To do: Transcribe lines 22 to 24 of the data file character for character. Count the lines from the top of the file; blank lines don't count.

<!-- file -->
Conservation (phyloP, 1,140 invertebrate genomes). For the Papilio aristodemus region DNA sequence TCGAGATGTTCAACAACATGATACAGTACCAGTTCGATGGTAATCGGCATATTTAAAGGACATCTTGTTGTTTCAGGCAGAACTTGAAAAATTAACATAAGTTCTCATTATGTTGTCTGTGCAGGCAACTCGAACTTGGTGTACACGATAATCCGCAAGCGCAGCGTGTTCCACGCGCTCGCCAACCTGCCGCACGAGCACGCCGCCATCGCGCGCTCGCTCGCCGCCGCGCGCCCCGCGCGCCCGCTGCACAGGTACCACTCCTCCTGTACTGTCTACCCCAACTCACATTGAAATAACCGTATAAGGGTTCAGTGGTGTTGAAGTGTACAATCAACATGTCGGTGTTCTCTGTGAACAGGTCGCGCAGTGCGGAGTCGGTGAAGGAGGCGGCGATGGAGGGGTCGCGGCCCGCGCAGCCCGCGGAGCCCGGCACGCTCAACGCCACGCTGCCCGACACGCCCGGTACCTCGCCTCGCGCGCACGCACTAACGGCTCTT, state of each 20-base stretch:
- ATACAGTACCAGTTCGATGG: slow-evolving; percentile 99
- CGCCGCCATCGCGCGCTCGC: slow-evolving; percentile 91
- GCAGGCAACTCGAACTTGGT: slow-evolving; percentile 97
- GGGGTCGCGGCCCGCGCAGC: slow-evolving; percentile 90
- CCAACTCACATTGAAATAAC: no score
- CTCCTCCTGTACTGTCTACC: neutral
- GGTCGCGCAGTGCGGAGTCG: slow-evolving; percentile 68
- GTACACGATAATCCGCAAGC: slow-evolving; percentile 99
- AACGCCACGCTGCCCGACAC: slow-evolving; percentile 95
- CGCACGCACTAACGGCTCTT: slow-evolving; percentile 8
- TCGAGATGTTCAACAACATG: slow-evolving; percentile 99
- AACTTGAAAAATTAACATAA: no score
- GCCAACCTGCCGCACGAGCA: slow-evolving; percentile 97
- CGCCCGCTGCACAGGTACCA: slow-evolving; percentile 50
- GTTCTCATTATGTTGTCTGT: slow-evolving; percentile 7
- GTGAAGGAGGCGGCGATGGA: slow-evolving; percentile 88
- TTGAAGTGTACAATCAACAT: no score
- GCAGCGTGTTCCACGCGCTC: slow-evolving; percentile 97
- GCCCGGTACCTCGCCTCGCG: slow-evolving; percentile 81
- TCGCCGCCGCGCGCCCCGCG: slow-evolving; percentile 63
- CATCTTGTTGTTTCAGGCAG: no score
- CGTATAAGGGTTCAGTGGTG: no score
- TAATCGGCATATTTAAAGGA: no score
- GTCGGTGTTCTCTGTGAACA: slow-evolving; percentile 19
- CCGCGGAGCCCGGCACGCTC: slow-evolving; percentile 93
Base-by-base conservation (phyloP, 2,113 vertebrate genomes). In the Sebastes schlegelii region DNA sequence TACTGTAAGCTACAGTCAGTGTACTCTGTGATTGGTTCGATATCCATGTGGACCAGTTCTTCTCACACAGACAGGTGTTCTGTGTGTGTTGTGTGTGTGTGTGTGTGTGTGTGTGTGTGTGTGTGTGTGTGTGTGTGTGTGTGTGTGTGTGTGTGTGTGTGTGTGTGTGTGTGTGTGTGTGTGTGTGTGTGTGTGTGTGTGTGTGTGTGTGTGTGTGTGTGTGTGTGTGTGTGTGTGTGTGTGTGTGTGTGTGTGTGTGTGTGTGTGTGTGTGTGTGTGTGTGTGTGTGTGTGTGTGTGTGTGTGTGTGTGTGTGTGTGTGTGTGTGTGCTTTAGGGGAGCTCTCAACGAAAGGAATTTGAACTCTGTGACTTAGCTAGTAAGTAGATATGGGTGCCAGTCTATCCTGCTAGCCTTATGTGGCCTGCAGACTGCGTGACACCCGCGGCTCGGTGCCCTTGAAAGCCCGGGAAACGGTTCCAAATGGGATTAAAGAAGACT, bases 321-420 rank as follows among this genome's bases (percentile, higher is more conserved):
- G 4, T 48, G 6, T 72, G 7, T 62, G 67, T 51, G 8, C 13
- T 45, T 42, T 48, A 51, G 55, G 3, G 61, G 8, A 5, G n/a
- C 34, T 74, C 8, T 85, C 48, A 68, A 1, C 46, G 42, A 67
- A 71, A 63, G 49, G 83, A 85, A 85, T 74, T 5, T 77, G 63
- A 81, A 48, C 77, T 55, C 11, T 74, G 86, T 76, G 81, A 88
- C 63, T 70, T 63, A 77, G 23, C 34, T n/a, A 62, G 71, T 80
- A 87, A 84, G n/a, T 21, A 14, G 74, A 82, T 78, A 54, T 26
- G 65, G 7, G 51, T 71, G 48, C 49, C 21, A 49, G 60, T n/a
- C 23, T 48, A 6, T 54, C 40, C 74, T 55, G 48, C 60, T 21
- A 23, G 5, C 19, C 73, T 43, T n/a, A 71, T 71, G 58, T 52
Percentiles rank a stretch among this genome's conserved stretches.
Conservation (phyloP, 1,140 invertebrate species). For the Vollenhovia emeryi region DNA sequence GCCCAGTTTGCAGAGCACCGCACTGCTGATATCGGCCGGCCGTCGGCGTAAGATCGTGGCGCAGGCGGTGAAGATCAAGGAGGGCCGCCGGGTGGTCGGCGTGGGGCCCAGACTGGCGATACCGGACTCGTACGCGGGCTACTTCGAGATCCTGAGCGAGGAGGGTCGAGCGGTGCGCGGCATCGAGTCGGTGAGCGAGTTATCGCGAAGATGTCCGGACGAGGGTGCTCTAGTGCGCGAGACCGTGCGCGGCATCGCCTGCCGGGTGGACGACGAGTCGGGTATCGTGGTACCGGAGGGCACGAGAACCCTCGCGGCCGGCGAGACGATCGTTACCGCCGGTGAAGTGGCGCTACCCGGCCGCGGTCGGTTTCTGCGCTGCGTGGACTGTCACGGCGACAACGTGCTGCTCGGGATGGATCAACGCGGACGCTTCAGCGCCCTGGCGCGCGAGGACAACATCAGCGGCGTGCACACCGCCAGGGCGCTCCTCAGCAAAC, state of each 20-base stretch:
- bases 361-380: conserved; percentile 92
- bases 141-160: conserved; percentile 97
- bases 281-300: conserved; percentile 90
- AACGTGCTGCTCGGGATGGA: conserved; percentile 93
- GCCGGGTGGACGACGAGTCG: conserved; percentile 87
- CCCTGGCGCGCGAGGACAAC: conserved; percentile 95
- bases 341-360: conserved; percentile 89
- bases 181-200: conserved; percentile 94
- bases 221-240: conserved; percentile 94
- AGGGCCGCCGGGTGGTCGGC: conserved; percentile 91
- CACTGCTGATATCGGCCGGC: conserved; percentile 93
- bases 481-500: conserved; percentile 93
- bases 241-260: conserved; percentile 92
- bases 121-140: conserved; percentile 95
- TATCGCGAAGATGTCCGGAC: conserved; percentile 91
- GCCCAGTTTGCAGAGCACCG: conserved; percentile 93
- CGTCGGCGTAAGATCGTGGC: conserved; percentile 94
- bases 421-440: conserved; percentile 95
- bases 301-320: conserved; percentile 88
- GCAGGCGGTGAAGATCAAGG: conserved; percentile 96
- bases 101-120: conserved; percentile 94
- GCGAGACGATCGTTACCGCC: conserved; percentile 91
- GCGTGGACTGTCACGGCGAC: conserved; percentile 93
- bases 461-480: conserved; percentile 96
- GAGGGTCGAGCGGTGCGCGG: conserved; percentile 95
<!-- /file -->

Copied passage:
- CATCTTGTTGTTTCAGGCAG: no score
- CGTATAAGGGTTCAGTGGTG: no score
- TAATCGGCATATTTAAAGGA: no score